President Trump introducing Judge Kavanaugh. C-SPAN
President Trump introducing Judge Kavanaugh. C-SPAN

U.S. Sens. Richard Blumenthal and Chris Murphy of Connecticut left no doubt Monday that President Trump’s nominee to the Supreme Court, Brett M. Kavanaugh, will face a bruising confirmation battle.

In statements after the nomination was announced, and at a press conference in Hartford earlier in the day, Blumenthal and Murphy said Trump’s insistence on a nominee willing to restrict abortion rights and sharply tilt the court to the right on a range of issues, including gun control, is unacceptable.

In a tweet shortly after the announcement was made on Monday night, Murphy wrote, “Brett Kavanaugh is an anti-consumer zealot, an opponent of preexisting condition protections, and a critic of abortion rights and access to contraception, a Second Amendment radical, and a bad choice for the Supreme Court. Not a close call. I will vote NO.”

Blumenthal retweeted a news story about Kavanaugh’s nomination, adding simply, “I am voting no.”

Kavanaugh, 53, is a graduate of both Yale University and Yale Law School and is a native of Maryland.  He is a judge on the U.S. Court of Appeals for the D.C. Circuit and served in both Bush administrations.

Earlier in the day, as they employed talking points certain to be heard in the campaign for control of the U.S. Senate, the two liberal Democrats said the Republican president had deferred to the conservative Federalist Society and Heritage Foundation in employing an anti-abortion litmus test on finding a successor to the court’s swing vote, Justice Anthony Kennedy.

Trump announced his choice shortly after 9 p.m. Monday.  He made his decision after reportedly narrowing his choice to Kavanaugh and Thomas M. Hardiman. Amy Coney Barrett and Raymond Kethledge also were under consideration. All four are federal appeals court judges, and Hardiman was the runner-up to Justice Neil Gorsuch in 2017.

The Connecticut senators spoke at a midday press conference in Hartford, correctly anticipating that one of the quartet would be named. Democrats immediately cast the choice Monday night as a major issue in the 2018 for Congress, and Blumenthal issued a more complete statement explaining that he would oppose Kavanaugh.

U.S. Sens. Chris Murphy , right,and Richard Blumenthal. mark pazniokas /

“Judge Kavanaugh has passed the Trump litmus test – screened and vetted by extreme right-wing groups that have made this president their puppet,” Blumenthal said. “Approval of this nominee would mean the crucial swing vote to destroy hard-won rights and liberties enshrined in long established law. This nominee will likely take the nation back to a dark time when abortion was criminalized – when women died and were denied access to contraception and the morning after pill.”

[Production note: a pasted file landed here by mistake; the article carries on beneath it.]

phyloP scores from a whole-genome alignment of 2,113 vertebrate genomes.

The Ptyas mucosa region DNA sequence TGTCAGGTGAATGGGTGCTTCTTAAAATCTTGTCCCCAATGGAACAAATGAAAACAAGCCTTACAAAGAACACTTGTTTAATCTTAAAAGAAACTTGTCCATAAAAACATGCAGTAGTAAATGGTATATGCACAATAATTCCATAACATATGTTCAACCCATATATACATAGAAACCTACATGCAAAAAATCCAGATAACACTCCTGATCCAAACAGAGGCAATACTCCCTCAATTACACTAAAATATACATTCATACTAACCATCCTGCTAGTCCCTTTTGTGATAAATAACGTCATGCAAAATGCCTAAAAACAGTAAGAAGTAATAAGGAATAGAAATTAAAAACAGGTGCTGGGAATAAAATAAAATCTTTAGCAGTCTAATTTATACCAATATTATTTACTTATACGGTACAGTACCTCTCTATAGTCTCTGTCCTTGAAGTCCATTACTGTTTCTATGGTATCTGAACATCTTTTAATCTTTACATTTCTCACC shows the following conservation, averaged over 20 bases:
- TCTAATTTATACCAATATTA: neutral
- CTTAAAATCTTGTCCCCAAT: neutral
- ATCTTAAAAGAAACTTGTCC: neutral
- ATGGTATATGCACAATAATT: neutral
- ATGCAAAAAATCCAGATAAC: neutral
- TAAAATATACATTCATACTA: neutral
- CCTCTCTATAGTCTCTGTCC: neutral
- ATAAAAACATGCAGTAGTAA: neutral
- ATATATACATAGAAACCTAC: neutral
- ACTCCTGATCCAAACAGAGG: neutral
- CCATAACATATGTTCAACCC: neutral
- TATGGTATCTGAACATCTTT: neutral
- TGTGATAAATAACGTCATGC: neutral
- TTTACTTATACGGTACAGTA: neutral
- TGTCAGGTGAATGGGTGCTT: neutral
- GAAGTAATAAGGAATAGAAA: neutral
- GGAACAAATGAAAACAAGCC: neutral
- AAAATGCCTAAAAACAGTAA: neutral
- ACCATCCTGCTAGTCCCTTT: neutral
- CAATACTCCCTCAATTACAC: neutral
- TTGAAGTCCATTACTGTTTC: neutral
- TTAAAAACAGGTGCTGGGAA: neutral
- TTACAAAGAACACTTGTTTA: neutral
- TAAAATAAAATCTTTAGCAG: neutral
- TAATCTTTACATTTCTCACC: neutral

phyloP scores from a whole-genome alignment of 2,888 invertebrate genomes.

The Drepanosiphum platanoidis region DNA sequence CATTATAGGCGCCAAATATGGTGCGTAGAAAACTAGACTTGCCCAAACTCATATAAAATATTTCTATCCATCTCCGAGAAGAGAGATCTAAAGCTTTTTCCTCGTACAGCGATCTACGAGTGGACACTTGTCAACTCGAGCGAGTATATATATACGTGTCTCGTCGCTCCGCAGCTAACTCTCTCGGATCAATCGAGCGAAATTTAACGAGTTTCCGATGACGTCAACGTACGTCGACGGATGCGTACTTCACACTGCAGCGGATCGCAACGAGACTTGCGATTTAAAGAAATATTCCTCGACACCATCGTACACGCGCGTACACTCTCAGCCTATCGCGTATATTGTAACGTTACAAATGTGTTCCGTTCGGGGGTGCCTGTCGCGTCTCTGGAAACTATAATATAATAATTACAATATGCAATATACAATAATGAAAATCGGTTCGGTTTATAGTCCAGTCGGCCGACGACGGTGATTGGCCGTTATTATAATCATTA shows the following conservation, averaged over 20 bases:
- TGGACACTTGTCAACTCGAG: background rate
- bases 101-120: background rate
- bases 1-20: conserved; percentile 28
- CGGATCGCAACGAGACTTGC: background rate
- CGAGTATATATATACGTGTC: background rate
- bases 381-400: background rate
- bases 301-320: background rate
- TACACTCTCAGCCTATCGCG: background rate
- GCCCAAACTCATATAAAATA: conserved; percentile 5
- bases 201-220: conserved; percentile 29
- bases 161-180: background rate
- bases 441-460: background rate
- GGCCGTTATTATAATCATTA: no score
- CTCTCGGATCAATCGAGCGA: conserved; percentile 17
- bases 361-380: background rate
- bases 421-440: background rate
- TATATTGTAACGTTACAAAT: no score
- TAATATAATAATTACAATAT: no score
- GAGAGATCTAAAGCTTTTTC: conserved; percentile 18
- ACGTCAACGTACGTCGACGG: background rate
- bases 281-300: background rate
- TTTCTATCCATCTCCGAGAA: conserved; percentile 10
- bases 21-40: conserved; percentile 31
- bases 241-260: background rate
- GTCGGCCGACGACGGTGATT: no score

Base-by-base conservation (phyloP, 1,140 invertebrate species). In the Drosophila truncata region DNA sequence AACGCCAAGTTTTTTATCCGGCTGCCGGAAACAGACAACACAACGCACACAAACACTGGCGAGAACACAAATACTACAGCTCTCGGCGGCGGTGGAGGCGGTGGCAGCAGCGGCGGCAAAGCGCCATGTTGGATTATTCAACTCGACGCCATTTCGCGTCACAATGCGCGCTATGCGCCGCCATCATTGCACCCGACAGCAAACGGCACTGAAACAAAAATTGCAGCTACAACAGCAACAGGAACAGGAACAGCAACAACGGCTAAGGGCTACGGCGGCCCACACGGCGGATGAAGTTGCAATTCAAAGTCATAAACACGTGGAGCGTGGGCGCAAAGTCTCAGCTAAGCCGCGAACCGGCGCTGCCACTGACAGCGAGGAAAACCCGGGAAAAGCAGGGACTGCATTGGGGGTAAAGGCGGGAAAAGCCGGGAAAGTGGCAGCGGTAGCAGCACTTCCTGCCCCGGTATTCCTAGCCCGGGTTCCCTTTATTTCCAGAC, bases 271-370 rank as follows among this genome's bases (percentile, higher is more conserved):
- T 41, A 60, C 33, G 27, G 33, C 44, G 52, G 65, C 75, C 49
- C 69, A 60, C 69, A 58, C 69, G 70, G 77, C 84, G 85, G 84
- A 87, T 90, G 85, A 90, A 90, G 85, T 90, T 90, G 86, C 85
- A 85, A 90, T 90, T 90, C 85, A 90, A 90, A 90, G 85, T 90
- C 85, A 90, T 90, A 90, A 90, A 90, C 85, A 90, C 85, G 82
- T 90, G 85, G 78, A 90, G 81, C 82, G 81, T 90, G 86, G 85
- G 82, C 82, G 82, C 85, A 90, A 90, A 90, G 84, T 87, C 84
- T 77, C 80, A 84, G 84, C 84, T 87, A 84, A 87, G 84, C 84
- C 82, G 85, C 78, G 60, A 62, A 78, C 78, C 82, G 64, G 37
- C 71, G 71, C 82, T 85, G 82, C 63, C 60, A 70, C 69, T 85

Nick Balletto, the chairman of Connecticut Democrats, said the nomination would color races for public office.

“The stakes in our next election could not be higher. Make no mistake, women’s reproductive health, health care, and gun safety legislation are now at risk,” Balletto said in a statement shortly after Kavanaugh’s nomination was announced. “Just a day after Republican gubernatorial candidates claimed that women’s reproductive health wasn’t an issue, Trump nominates a Supreme Court Justice that has the potential to set women’s health back decades.”

Connecticut has codified the elements of Roe v. Wade, the court decision guaranteeing a women’s right to choose whether to terminate a pregnancy, but the senators and others warned of a threat to abortion rights.

“It is not hyperbole to say that everything from marriage equality, to civil rights protections, to workers’ rights, to patient protections barring discrimination for preexisting conditions, to our already woefully inadequate gun safety laws would be in peril if President Trump’s nominee is confirmed,” Gov. Dannel P. Malloy said. “Most alarming however is Judge Kavanaugh’s avowed hostility to Roe v. Wade and women’s reproductive rights.  The purportedly pro-choice Republican senators should understand that a vote for Judge Kavanaugh is a vote to repeal Roe v. Wade.  It’s that simple.”

J.R. Romano, the state GOP chairman, put out no formal statement, but in an interview he dismissed the Democrats’ reaction as reflex.

“It didn’t matter who Trump would pick today. The Democrats are more focused on resisting. The president could have picked Chris Murphy, and the Democrats would have had a problem with that,” Romano said. “They’re just in a constant state of resist.”

A conservative group, the Judicial Crisis Network, posted digital ads backing Kavanaugh within minutes of the president’s announcement. The ads linked to